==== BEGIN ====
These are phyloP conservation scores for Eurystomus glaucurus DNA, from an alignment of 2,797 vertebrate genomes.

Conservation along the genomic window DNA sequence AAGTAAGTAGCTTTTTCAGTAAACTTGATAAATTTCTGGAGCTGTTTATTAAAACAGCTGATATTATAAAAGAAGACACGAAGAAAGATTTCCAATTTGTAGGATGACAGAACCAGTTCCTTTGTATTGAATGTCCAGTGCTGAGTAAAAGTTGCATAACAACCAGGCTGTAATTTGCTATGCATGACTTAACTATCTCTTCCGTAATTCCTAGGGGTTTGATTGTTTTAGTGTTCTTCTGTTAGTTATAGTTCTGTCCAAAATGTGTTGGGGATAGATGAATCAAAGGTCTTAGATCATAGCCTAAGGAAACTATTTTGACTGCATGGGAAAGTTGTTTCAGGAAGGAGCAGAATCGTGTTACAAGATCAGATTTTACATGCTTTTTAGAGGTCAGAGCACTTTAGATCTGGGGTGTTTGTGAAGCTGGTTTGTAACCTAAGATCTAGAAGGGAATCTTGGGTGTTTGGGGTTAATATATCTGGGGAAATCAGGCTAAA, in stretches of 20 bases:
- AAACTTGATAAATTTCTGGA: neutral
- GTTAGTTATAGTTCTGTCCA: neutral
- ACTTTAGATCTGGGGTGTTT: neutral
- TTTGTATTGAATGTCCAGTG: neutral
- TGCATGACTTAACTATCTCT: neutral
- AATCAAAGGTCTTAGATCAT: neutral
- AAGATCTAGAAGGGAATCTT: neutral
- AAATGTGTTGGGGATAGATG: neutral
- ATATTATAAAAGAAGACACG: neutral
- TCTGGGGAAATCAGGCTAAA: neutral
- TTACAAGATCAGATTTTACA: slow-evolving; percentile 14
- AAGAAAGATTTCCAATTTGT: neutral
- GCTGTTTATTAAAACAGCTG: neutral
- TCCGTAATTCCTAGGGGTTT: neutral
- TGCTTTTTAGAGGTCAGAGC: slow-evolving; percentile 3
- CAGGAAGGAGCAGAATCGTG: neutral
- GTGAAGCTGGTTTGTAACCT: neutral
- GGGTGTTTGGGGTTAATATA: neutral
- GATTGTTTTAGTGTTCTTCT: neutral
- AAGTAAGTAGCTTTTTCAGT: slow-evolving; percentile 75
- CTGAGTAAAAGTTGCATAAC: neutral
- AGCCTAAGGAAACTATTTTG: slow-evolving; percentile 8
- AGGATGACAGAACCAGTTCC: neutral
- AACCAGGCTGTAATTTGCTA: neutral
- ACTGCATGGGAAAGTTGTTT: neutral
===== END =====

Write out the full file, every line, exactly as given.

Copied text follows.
These are phyloP conservation scores for Eurystomus glaucurus DNA, from an alignment of 2,797 vertebrate genomes.

Conservation along the genomic window DNA sequence AAGTAAGTAGCTTTTTCAGTAAACTTGATAAATTTCTGGAGCTGTTTATTAAAACAGCTGATATTATAAAAGAAGACACGAAGAAAGATTTCCAATTTGTAGGATGACAGAACCAGTTCCTTTGTATTGAATGTCCAGTGCTGAGTAAAAGTTGCATAACAACCAGGCTGTAATTTGCTATGCATGACTTAACTATCTCTTCCGTAATTCCTAGGGGTTTGATTGTTTTAGTGTTCTTCTGTTAGTTATAGTTCTGTCCAAAATGTGTTGGGGATAGATGAATCAAAGGTCTTAGATCATAGCCTAAGGAAACTATTTTGACTGCATGGGAAAGTTGTTTCAGGAAGGAGCAGAATCGTGTTACAAGATCAGATTTTACATGCTTTTTAGAGGTCAGAGCACTTTAGATCTGGGGTGTTTGTGAAGCTGGTTTGTAACCTAAGATCTAGAAGGGAATCTTGGGTGTTTGGGGTTAATATATCTGGGGAAATCAGGCTAAA, in stretches of 20 bases:
- AAACTTGATAAATTTCTGGA: neutral
- GTTAGTTATAGTTCTGTCCA: neutral
- ACTTTAGATCTGGGGTGTTT: neutral
- TTTGTATTGAATGTCCAGTG: neutral
- TGCATGACTTAACTATCTCT: neutral
- AATCAAAGGTCTTAGATCAT: neutral
- AAGATCTAGAAGGGAATCTT: neutral
- AAATGTGTTGGGGATAGATG: neutral
- ATATTATAAAAGAAGACACG: neutral
- TCTGGGGAAATCAGGCTAAA: neutral
- TTACAAGATCAGATTTTACA: slow-evolving; percentile 14
- AAGAAAGATTTCCAATTTGT: neutral
- GCTGTTTATTAAAACAGCTG: neutral
- TCCGTAATTCCTAGGGGTTT: neutral
- TGCTTTTTAGAGGTCAGAGC: slow-evolving; percentile 3
- CAGGAAGGAGCAGAATCGTG: neutral
- GTGAAGCTGGTTTGTAACCT: neutral
- GGGTGTTTGGGGTTAATATA: neutral
- GATTGTTTTAGTGTTCTTCT: neutral
- AAGTAAGTAGCTTTTTCAGT: slow-evolving; percentile 75
- CTGAGTAAAAGTTGCATAAC: neutral
- AGCCTAAGGAAACTATTTTG: slow-evolving; percentile 8
- AGGATGACAGAACCAGTTCC: neutral
- AACCAGGCTGTAATTTGCTA: neutral
- ACTGCATGGGAAAGTTGTTT: neutral